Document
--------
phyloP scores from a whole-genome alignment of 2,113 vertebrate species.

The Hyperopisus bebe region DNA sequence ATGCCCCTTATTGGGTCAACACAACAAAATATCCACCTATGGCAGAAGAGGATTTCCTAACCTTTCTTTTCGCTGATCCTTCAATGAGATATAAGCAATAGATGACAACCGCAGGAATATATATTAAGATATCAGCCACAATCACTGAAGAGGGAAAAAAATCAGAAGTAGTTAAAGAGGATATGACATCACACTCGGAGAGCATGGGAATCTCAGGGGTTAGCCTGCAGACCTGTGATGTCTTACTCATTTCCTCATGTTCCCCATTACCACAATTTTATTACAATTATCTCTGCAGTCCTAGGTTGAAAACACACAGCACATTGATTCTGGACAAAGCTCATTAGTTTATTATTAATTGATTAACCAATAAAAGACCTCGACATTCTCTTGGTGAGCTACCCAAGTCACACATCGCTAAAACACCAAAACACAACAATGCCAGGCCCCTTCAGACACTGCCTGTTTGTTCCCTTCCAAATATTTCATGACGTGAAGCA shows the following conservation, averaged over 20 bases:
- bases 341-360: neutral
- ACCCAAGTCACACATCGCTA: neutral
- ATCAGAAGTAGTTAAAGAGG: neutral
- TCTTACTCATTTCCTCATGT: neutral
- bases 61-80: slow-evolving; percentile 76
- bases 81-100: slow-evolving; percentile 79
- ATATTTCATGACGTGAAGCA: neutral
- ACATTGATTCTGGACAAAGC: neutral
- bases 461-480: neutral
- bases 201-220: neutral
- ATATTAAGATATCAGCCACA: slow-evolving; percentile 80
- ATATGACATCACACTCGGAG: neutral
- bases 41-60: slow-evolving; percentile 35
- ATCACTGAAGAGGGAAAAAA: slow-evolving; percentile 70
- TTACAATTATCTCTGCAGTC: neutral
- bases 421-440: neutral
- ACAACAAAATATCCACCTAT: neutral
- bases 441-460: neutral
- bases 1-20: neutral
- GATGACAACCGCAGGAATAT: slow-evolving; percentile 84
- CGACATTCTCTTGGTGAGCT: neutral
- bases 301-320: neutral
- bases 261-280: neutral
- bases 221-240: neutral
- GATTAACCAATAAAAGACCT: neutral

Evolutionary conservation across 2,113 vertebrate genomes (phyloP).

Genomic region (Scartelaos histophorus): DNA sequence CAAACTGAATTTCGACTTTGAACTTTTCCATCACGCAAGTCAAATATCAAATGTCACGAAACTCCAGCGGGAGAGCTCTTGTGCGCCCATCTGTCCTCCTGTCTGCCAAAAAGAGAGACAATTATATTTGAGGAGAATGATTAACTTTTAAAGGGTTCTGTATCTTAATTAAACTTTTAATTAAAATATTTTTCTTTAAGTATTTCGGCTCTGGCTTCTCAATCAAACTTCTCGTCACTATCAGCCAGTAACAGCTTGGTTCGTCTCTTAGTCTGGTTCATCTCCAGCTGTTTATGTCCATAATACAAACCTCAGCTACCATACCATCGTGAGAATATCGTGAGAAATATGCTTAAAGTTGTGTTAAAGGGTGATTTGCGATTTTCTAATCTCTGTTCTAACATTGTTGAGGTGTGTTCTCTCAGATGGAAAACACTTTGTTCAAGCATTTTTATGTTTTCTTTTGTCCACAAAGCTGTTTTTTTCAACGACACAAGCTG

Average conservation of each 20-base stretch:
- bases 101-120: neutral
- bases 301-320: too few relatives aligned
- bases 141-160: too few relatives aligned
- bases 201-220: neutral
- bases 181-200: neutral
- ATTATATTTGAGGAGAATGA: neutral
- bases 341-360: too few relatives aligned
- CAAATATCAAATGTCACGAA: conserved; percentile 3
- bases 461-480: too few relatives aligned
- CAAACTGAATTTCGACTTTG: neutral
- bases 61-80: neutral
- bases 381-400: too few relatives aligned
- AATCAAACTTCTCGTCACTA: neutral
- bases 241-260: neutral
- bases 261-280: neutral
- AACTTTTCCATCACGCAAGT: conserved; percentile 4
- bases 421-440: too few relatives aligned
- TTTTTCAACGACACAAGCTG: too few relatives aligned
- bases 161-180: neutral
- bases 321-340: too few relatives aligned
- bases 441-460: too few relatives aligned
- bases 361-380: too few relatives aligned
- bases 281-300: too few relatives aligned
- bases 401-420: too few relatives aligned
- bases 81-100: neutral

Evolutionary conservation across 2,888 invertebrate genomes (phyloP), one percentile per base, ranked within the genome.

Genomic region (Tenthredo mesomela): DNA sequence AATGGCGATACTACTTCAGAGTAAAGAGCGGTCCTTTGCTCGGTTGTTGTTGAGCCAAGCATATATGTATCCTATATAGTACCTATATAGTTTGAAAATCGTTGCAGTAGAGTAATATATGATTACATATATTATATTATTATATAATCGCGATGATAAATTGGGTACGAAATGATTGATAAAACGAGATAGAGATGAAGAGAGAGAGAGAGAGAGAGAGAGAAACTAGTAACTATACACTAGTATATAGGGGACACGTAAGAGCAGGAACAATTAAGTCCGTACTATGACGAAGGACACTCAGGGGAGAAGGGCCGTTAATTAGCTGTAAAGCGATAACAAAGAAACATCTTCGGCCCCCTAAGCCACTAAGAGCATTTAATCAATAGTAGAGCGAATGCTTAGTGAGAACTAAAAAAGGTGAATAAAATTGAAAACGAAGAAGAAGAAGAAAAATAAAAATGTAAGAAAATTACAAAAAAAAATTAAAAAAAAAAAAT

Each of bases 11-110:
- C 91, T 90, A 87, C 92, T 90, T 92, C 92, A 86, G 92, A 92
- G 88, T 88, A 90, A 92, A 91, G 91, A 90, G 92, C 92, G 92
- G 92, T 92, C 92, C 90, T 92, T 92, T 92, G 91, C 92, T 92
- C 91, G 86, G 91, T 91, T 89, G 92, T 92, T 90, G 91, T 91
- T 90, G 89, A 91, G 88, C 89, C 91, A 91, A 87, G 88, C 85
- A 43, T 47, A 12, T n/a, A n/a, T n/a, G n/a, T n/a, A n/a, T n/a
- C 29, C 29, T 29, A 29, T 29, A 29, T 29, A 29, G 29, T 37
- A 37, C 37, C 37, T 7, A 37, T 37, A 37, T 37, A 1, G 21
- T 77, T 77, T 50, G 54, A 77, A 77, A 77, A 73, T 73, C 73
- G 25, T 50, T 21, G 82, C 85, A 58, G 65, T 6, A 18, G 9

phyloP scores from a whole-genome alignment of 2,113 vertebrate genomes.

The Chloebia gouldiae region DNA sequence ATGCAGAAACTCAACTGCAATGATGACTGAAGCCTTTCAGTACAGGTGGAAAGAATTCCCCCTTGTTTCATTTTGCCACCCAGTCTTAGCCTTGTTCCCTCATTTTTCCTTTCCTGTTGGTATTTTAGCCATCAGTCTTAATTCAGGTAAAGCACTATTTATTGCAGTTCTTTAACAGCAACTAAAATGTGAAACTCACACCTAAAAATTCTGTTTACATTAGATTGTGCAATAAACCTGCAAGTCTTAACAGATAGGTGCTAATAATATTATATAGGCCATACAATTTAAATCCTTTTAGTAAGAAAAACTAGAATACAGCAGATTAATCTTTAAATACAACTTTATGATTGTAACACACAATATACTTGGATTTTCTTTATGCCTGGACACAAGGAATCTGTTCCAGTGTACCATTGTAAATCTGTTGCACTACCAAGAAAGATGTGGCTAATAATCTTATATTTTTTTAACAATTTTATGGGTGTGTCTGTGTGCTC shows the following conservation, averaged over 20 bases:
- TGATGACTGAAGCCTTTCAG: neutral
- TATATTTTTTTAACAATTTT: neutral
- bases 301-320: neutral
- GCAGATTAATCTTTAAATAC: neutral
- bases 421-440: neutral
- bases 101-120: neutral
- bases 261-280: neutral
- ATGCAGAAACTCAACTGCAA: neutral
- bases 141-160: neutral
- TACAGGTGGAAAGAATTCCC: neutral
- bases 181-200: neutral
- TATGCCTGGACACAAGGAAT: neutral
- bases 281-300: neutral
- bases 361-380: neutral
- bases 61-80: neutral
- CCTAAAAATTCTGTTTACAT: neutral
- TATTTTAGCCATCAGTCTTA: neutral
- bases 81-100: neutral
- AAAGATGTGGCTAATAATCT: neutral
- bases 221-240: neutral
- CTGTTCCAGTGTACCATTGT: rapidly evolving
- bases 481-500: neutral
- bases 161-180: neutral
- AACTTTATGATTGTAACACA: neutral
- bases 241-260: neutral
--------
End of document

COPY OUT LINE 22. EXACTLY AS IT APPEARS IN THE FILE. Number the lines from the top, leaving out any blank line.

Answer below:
- GATGACAACCGCAGGAATAT: slow-evolving; percentile 84